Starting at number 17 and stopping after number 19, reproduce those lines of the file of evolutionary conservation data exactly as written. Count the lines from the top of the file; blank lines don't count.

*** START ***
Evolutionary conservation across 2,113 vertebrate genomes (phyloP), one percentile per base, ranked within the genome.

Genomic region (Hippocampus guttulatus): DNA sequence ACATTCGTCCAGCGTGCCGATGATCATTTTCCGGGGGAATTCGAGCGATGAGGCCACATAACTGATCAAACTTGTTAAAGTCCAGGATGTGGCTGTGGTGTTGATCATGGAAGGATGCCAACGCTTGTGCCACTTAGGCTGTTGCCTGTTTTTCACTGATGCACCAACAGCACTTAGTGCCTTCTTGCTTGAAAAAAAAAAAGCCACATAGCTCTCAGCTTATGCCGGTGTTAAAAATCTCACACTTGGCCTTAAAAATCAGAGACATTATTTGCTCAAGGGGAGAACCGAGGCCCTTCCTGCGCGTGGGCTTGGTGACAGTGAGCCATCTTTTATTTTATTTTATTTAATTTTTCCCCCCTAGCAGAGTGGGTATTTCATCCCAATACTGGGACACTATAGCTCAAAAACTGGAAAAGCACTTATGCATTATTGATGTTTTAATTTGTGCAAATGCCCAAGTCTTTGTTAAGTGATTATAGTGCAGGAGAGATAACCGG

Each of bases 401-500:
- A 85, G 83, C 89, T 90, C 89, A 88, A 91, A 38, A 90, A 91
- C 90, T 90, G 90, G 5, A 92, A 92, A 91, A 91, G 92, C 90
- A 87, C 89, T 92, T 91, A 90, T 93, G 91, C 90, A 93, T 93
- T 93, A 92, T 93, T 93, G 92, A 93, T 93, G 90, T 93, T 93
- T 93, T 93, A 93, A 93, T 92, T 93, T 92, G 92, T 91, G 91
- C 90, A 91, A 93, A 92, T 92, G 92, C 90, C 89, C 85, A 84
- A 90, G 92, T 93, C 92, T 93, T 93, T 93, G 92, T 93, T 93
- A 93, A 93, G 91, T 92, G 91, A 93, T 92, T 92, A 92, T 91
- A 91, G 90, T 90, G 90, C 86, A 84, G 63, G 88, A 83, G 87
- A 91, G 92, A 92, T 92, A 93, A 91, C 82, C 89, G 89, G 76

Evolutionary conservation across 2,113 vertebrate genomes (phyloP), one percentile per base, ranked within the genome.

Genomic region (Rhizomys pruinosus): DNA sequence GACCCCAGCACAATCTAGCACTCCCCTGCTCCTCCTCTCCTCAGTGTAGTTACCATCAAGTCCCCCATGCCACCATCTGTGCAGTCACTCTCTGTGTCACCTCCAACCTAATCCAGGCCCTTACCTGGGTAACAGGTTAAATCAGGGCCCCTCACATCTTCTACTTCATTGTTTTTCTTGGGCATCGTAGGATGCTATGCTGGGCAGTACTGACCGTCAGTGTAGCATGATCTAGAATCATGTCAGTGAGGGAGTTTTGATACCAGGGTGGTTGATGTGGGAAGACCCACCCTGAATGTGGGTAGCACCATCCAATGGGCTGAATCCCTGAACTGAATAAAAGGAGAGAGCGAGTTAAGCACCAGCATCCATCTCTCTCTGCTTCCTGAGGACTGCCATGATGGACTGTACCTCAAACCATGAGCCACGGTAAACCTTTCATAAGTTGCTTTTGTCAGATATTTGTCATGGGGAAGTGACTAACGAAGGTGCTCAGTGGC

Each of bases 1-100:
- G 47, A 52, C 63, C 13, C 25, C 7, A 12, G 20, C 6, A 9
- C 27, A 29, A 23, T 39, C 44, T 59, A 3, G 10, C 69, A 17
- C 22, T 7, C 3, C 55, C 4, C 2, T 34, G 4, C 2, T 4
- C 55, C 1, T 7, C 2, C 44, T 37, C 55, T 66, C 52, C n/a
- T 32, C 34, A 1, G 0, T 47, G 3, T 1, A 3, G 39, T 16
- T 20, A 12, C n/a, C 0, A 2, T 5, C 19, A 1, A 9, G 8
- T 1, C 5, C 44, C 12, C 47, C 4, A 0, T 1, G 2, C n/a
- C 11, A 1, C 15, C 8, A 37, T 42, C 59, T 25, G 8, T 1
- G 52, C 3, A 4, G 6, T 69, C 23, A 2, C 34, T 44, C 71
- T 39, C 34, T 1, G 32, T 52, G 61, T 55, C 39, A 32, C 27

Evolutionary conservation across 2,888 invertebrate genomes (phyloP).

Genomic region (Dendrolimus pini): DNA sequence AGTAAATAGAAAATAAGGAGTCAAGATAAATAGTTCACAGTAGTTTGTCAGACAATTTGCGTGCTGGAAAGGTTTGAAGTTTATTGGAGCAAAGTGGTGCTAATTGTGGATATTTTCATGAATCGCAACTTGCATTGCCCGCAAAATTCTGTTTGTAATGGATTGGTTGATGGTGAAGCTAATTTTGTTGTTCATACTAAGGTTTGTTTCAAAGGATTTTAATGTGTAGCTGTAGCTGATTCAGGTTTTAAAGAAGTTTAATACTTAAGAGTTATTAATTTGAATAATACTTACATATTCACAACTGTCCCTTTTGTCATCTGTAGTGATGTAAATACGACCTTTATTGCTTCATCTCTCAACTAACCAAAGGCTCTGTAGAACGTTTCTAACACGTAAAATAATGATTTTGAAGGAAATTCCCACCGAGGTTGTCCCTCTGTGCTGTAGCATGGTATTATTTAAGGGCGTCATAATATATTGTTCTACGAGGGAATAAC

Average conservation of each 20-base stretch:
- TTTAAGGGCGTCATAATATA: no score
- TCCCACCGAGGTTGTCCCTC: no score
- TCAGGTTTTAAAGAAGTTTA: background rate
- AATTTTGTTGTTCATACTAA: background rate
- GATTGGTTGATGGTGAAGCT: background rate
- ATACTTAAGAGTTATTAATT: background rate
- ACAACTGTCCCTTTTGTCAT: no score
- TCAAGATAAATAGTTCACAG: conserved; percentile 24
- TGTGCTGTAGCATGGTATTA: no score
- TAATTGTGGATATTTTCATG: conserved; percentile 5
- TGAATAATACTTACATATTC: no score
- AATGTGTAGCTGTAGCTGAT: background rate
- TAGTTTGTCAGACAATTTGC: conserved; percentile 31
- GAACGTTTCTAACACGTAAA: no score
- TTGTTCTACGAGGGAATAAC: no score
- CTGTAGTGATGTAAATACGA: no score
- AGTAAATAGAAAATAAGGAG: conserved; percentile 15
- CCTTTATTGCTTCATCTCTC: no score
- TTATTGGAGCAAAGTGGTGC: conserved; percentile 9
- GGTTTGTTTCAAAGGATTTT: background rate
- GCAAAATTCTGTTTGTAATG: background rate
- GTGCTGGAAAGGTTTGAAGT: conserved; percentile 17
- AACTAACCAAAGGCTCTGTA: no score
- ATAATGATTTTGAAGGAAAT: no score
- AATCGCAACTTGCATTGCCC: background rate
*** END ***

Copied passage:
- G 47, A 52, C 63, C 13, C 25, C 7, A 12, G 20, C 6, A 9
- C 27, A 29, A 23, T 39, C 44, T 59, A 3, G 10, C 69, A 17
- C 22, T 7, C 3, C 55, C 4, C 2, T 34, G 4, C 2, T 4